Monday, January 02, 2012

Notes from the reunion: "College changed me"

Padma was one non-stop laughing machine.  At one point, Sreenivas walked over to the table where I was seated with Padma and a few others, and tried to see if he could get her to be serious at least for a minute.

But, as he walked over, Sreenivas himself started laughing.  Such was/is the nature of Padma's infectious laughter.

Sreenivas composed himself and told Padma to look straight into his eyes.  But, again, he cracked up almost in an instant.

As Sreenivas walked away, I told Padma that I did not recall her being such a laughing person when we were in school.

"College changed me" she said.

The transformative powers of college!

In the US, we routinely advise students about the importance of college years, for content acquisition as well as to develop a sense of who we are.  The best experiences, then, bring out the best in us.

While it might be true that whatever didn't kill us only makes us stronger, my undergraduate experiences were far from pleasant.  It was graduate schooling later on that provided that transformative experience.

I recall one experience in my first semester as a fresh-off-the-boat graduate student.  It was in the planning theory class, with Martin Krieger as the instructor.

Having shifted from engineering to a completely new field, in a new country, where the educational system was completely different, I never ever felt out of place like I did in that classroom.

A couple of weeks in, we were discussing the readings.  I had something to say.  But, as I started speaking, I started sweating out of sheer nervousness.  I bet the class looked at me with sympathy.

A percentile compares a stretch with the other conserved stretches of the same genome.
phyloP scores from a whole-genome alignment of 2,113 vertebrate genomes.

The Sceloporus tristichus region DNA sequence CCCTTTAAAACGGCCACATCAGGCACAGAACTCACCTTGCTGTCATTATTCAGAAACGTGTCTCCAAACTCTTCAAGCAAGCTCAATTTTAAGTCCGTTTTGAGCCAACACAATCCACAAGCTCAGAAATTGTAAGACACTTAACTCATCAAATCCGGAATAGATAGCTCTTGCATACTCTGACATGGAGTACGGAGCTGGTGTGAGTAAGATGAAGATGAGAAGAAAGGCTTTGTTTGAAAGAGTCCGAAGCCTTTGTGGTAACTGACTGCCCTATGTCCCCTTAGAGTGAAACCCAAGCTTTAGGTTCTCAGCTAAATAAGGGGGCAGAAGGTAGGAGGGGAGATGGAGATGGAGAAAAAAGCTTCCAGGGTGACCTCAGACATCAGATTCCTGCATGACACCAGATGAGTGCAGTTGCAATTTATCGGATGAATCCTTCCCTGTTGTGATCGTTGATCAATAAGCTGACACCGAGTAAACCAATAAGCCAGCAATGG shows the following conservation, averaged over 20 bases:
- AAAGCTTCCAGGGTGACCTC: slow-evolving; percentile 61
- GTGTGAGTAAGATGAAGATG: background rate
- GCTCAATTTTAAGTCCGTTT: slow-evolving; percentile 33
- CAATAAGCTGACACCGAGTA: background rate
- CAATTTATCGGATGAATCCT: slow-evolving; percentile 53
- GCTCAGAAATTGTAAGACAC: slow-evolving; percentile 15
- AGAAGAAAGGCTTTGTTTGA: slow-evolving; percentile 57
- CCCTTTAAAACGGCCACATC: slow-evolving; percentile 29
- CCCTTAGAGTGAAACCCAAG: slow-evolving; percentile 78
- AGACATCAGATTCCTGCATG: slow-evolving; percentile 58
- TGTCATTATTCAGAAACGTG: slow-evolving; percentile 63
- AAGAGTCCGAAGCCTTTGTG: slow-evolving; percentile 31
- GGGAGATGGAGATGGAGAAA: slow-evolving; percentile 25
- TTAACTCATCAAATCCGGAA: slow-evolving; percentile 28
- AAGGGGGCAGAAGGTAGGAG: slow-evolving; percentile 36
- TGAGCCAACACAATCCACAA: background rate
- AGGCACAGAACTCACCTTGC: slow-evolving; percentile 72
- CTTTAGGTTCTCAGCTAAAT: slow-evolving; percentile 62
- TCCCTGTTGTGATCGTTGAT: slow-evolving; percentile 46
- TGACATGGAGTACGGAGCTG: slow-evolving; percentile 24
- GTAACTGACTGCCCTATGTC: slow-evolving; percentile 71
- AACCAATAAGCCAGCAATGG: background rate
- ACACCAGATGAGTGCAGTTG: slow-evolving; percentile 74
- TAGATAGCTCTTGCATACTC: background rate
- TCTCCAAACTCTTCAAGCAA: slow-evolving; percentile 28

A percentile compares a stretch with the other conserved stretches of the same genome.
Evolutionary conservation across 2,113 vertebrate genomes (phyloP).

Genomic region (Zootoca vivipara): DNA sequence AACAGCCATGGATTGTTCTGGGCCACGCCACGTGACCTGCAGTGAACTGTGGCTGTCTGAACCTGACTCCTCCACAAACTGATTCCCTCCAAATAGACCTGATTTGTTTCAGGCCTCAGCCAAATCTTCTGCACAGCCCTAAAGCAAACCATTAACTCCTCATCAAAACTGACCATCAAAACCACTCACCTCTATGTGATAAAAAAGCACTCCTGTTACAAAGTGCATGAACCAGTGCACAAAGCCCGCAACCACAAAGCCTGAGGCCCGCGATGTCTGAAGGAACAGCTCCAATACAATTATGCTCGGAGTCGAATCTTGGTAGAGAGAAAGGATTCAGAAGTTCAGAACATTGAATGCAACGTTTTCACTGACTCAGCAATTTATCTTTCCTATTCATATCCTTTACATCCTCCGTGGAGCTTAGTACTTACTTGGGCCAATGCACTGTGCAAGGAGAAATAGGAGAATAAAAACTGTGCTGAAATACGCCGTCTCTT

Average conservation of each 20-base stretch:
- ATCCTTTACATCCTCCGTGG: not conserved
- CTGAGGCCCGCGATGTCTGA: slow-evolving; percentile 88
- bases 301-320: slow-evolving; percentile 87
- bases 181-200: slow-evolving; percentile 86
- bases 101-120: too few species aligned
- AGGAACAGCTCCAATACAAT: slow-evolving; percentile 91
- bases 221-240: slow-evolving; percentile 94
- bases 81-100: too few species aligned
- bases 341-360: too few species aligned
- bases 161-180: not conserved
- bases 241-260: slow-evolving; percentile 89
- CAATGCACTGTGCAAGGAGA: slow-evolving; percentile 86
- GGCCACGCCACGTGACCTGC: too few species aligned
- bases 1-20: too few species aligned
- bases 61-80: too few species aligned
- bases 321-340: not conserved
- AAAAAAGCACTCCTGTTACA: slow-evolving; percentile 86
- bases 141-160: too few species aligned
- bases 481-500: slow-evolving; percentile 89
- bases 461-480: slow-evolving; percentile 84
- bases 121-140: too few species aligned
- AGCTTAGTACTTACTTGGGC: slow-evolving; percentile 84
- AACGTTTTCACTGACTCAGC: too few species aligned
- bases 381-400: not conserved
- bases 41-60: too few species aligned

A couple more weeks later, we turned in the first of the papers in Krieger's class.  Again, never having written essays all through the four years of college, I had no idea how to write papers.

When Krieger returned the evaluated papers back, I had earned a gentleman "C."

"C."

I felt crushed.  Not that I was chasing the magical 4.0 GPA; I was, after all, the same old high school student who couldn't care about grades.  But, a "C" was a shock.

I worried that I had erred in ditching electrical engineering and getting into intellectual areas that were far beyond my abilities.

There was nobody to talk to about this.  But, the wonderful aspect of being an adult, as opposed me in my teenage years, was this: I was able to work it out within me.

Now, when I write opinion pieces in newspapers, for instance, I get appreciative remarks about my writing.  In my classes, when it comes to students making presentations in class, I often share with them my own experiences at having been awful as a student.  I go one step more, and tell them, "if you think I am a bad teacher now, well, you should be glad that you were not in my classes a decade ago."

For me, the transformation that began in graduate school continues even now.  I wonder how I will be a couple more decades from now.

Maybe I will get to share such stories at the next reunion with my high school classmates.  As I say these, perhaps Padma will keep laughing throughout.  Sudha will laugh along.  Yasmeen will also laugh throughout, but a lot quieter is her laugh.  And, we will all laugh with them.

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